Anyway, we have been doing more cheerful things, like going for bike rides around the area and we’ve been down to Angoulême. It’s not very exciting, for those not in the know. I think they looked at the cathedral and the museum and then headed off down the hill towards the bande dessinée museum. I’m trying to restore their faith in the place by sending them out with Madame V’s daughter. They found a goat and some chickens last time they went. I know there’s more to life in Angoulême than that.
It must be very sad to be stuck in the countryside when you haven’t seen anything of the cities around. I guess there aren’t so many people with big places in the cities, though. It strikes me that you could stay in a country and be entirely oblivious to the fact that it has any cities at all.
It’s also sad because France just doesn’t have the landscape that America does, though it is achingly pretty round here, so what it has to offer is its history. That is enough in itself, of course. I’ve decided that no vision of France is complete without a trip to a vide-grenier, a trip to a market and a genuine encounter with a man in bleus de travail.
I think overalls and jackets in blue are compulsory wear for most men in rural France. I’d be alarmed if I saw a man who didn’t have big pockets. If he isn’t in blue and he doesn’t have big pockets, he has no business in the countryside. No business at all.
Yesterday, I realised I was wearing a fetching combination of fleecy welly socks, my crocs, bare legs (splattered with mud), winter-white legs, shorts, a paint-splattered tee-shirt and I hadn’t combed my hair. That’s how we roll, country-style. I just need a tabard.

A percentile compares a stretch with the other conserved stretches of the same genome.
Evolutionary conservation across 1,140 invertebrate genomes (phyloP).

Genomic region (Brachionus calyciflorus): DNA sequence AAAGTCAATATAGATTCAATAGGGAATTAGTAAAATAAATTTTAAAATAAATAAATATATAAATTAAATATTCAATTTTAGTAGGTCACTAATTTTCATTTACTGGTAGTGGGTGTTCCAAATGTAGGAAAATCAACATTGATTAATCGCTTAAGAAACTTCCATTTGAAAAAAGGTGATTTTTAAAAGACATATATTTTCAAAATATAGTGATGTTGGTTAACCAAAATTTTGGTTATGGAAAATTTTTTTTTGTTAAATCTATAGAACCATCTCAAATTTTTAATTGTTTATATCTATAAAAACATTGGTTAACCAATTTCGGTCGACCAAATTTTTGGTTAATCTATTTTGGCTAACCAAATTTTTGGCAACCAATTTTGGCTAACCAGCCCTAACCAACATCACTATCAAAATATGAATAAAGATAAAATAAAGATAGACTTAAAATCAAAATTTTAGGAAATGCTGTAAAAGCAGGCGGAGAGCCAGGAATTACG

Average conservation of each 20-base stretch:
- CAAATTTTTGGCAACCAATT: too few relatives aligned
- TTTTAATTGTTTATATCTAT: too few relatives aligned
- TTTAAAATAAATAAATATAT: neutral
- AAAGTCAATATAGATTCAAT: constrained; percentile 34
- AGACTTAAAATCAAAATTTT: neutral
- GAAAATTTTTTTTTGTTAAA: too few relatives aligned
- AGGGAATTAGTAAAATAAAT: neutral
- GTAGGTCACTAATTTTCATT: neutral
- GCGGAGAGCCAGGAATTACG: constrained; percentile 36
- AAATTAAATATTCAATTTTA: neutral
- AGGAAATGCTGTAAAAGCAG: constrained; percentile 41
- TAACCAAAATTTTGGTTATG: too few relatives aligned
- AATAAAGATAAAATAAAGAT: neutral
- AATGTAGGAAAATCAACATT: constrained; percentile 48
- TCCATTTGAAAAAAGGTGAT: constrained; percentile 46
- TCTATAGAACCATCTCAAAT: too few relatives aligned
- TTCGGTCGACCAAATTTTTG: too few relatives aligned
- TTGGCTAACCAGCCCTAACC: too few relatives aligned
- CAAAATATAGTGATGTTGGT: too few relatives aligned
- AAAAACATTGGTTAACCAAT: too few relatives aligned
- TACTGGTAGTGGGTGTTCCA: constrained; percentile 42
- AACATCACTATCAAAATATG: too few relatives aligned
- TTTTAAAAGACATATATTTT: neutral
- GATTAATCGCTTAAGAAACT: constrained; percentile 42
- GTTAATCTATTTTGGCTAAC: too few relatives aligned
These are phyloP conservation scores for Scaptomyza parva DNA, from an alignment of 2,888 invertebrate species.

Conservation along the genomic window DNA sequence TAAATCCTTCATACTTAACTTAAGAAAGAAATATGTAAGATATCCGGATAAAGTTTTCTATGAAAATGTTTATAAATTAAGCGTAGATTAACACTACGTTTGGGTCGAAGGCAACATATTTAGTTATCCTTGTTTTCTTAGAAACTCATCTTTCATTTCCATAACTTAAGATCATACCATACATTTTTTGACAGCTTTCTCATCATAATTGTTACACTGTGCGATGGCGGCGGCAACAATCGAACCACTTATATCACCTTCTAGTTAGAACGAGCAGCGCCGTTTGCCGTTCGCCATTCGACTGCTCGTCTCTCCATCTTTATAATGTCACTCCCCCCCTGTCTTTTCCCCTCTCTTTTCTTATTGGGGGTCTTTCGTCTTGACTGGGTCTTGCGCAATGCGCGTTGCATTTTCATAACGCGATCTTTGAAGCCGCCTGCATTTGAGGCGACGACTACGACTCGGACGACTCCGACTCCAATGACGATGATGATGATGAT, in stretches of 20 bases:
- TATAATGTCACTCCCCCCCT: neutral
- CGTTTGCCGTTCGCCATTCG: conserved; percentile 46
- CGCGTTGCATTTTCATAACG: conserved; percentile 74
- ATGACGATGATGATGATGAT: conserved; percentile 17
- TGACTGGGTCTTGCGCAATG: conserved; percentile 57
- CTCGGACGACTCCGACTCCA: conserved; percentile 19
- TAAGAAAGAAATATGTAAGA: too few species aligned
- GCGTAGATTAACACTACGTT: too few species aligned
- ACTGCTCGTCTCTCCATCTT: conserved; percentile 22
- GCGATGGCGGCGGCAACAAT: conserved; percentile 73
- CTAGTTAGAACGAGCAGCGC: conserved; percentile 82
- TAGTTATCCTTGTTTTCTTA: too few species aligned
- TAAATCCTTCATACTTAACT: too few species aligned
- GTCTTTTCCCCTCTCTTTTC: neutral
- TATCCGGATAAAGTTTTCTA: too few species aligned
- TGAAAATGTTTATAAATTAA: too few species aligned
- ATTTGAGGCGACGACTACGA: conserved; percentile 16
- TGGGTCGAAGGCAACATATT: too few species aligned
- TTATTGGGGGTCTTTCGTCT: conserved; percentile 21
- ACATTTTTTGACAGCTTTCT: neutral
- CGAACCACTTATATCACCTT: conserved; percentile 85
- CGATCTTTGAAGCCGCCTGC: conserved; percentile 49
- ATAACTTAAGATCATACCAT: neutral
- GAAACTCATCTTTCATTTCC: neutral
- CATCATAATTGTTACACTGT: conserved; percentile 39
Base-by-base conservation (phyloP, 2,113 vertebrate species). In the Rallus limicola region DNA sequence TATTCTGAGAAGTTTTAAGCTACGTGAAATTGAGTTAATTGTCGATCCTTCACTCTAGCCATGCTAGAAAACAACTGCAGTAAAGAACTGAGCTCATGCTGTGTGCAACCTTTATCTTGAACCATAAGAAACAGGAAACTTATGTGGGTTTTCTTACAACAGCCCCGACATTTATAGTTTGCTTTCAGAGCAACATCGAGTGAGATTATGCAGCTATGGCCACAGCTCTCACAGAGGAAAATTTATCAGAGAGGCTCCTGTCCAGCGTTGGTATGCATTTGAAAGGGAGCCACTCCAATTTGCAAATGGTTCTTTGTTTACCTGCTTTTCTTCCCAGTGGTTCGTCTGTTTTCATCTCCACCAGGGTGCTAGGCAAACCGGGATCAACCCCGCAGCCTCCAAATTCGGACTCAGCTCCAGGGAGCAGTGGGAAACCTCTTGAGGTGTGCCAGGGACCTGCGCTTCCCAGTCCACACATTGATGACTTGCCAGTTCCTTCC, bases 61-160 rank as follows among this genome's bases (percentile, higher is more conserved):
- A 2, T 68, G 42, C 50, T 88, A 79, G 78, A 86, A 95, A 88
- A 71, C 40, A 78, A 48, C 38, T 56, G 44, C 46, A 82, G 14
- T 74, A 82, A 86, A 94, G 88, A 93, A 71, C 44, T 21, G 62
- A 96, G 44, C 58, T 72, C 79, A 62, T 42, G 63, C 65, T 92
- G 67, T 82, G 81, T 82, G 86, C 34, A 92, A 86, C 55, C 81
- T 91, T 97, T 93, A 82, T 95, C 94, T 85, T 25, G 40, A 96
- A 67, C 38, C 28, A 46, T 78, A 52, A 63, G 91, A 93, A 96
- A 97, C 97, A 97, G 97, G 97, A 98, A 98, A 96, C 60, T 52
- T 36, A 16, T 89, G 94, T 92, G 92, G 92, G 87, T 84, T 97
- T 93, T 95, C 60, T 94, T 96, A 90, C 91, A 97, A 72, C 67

Do you think it would be a step too far to take them to Emmaüs?
11 thoughts on “The delights of Charente and Charente Limousin”
LOL you had me at the Ena Sharples vision!! Personally, I think it’s vital to educate Americans that France (especially Paris) isn’t full of chic elegant beautiful petite women – I see way better-dressed people and in far greater numbers whenever I venture into Zurich…
I hope your helpxrs do appreciate what you’re showing them – sounds absolutely lovely and far more authentic to me 🙂
(Yes, you must get the tabard and rollers… ROFL)
It’s true. I think I was expecting elegance and I got tabards.
Seems to me the only base you haven’t covered is some obscure overly intellectualised performance art event (oh, and a local exhibition of hideous oil paintings).
I’ll see what I can find!
Oooh, yes, Susan!!
I am working on the blue pants and jacket BUT I don’t feel old enough yet! I do often pick a pair up look at the price and think Ohhh I could buy two pairs of good denims for that price!
I was horrified when I first saw the price of a tabard!
what they visit is not nearly as important as you caring about what you are showing them. you care. billy
LOL You’ve might like to add a visit to some French official administrative centre just to add a dash of spice…. and definitely get a tabard — you know you want to! I’m presuming you already have the tartan slippers.
Antoinette [currently wearing ripped rolled up jeans, Tshirt with holes, fleecy liners in crocs….]
I don’t have the slippers. I so need to get them. I’d totally forgotten about them and they’re the essence of France!